Abstract: In the brave new world of fee transparency that has emerged, advisors are forced to be specific about the value they offer, even as technology rears its threatening head in the form of robo-advisors. How can advisors add value and thereby justify their fees? Source: Benefitspro.com
Abstract: The DOL intends to delay, and so has issued a proposed rule to amend, the first applicability date of its fiduciary rule and corresponding prohibited transaction exemptions, including the Best Interest Contract Exemption, from April 10, 2017, to June 9, 2017. The proposed 60-day delay is subject to the DOL's completing its rulemaking process. Practically speaking, the DOL's adoption of this 60-day delay seems virtually certain and should be completed before the all-important April 10, 2017, implementation date. Source: Wnj.com
Abstract: A new study by LIMRA shows most workers understand the need to save for retirement and they prefer to do it through their employers with help from their companies. Source: Planadviser.com
Abstract: After reviewing six new surveys and studies from financial services firms and the U.S. government, the author decided that Americans' position on retirement planning could be summed up in, well not a word exactly, but an emoji: The Shruggie. Source: Forbes.com
Abstract: When it comes to benefits, Summary Plan Descriptions should be one of the most valuable tools participants have. All too often, however, SPDs are difficult to understand and hard to use. Treating your SPD as the communication tools they were originally intended to be, rather than a mechanism to protect your plan in the event of a lawsuit, can increase the value of your SPD and your benefits to you and your plan participants. Source: Findleydavies.com
Abstract: Plan sponsors worry about participants suing over inferior investment choices or high fees. At the same time, they're anxious about the Labor Department or Internal Revenue Service finding fault with their plan design or processes. They want advisors who are experts on the intricacies of the laws governing retirement plans, as well as a partner to share the stressful liability. Source: Investmentnews.com (registration may be required)
Abstract: If you're a 401k fiduciary, you don't want to be in the dark about your plan fees. The potential consequences for paying excessive 401k fees are too great. This FAQ will answer some of the most common 401k fee questions. Source: Employeefiduciary.com
Abstract: Fee reasonableness is a fundamental and widely discussed fiduciary topic. Despite the importance of the topic, the DOL hasn't given much insight or guidance as to what is considered a reasonable fee. As a result, much of the interpretation of what is and is not reasonable has come from the courts. As a fiduciary, it is important to turn to litigation for guidance, acknowledge how excessive fee allegations have evolved, and most importantly, to appropriately manage this risk in the future. Source: Manning-Napier.com
Abstract: This 8-page analysis addresses how the transition from DB to DC plans affected retirement wealth and income. The results show: Total retirement wealth from employer plans was roughly flat, and this wealth is now more skewed toward those with more education; the income produced by each dollar of retirement wealth has declined, despite a tendency for workers to retire later; and, the amount of income relative to a worker's earnings has declined. Source: Bc.edu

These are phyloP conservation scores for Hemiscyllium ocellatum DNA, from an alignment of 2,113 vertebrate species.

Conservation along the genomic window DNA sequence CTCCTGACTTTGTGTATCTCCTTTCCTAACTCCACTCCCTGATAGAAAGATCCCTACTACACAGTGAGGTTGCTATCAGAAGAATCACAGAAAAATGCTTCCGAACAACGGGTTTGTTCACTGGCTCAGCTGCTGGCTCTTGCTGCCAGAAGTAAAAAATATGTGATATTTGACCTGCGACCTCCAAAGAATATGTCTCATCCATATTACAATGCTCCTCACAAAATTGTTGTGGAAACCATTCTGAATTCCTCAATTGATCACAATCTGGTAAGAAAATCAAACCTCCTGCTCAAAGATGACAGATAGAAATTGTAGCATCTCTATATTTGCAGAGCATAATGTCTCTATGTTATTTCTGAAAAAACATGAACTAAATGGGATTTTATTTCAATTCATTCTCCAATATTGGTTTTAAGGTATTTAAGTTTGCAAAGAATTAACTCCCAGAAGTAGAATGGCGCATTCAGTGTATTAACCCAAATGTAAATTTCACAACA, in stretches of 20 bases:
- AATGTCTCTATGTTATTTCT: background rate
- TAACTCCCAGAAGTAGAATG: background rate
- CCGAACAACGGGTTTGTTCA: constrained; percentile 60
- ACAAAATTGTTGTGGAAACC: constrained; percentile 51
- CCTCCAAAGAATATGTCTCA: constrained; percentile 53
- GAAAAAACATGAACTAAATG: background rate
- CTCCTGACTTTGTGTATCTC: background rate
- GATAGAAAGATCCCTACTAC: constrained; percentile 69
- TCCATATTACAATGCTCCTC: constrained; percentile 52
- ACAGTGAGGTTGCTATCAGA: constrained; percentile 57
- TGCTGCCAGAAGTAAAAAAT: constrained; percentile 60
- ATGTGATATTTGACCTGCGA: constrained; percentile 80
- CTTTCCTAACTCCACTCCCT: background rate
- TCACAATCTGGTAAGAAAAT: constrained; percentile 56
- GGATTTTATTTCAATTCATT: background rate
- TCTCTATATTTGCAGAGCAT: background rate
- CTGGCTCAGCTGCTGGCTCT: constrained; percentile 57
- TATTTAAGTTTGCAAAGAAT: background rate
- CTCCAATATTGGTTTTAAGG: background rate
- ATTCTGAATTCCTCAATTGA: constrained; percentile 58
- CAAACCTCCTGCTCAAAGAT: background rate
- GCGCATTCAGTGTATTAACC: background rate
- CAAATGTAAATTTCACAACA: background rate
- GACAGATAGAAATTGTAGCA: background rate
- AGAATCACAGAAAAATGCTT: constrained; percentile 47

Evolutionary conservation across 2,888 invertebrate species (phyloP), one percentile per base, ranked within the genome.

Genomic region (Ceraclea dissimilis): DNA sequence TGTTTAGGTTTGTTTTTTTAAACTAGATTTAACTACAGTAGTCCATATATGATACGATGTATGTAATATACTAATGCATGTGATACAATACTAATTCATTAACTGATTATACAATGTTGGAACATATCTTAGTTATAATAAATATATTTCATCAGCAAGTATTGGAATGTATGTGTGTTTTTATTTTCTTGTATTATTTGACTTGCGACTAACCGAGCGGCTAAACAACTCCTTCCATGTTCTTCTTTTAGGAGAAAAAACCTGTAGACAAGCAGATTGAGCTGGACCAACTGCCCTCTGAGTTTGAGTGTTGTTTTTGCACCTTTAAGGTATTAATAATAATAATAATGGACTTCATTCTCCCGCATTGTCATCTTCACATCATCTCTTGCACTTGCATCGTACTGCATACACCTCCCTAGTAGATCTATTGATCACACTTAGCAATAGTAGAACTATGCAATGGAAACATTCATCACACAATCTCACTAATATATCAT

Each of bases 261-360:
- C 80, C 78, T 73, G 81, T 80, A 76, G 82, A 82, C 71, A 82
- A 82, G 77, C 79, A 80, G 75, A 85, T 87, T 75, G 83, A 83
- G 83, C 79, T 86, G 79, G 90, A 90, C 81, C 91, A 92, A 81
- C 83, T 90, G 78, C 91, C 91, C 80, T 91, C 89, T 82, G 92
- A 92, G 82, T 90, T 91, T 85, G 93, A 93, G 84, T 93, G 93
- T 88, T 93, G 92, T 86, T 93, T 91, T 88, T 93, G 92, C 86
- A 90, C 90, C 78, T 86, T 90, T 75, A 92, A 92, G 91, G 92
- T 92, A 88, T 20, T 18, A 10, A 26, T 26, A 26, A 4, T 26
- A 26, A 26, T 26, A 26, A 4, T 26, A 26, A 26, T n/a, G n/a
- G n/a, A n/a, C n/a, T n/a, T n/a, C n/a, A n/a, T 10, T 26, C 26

Abstract: This 32-page report examines approximately 500,000 active 401k plans. This data comes from the 2015 plan year and represents the most recent data available at the time of writing. These plans cover about 53 million eligible workers and account for about $4.1 trillion in plan assets. The goal of this research is to provide an objective, data-oriented view of different industries, how their collective 401k plans are performing, and how that compares to other industry groupings. Source: Judydiamond.com
Abstract: Retirement income as a percentage of wealth has declined as the employer-sponsored retirement plan landscape has been moved to mostly DC plans, a study finds. Source: Planadviser.com
Abstract: The IRS recently issued guidance permitting employers to retroactively self-correct 403(b) plan document failures through March 31, 2020. In short, employers sponsoring 403(b) plans have until March 31, 2020, to "clean-up" any plan document failures that occurred during the RAP, retroactive to January 1, 2010. Source: Icemiller.com
Abstract: With a new Congress and a new president in Washington, how are U.S. retirement policies likely to change? Possibly quite radically, and for two main reasons. Source: Ebri.org
Abstract: With President Donald Trump now in the Oval Office, and both the Senate and House of Representatives being now controlled by the Republican party, changes to the regulatory agencies, their mandates and focus and tax reform all come into play to impact employee benefits. Republicans now have the opportunity to set the policy agenda and to move major pieces of legislation that could significantly impact the health and retirement systems, with these being the two expenditures on the books. Source: Groom.com
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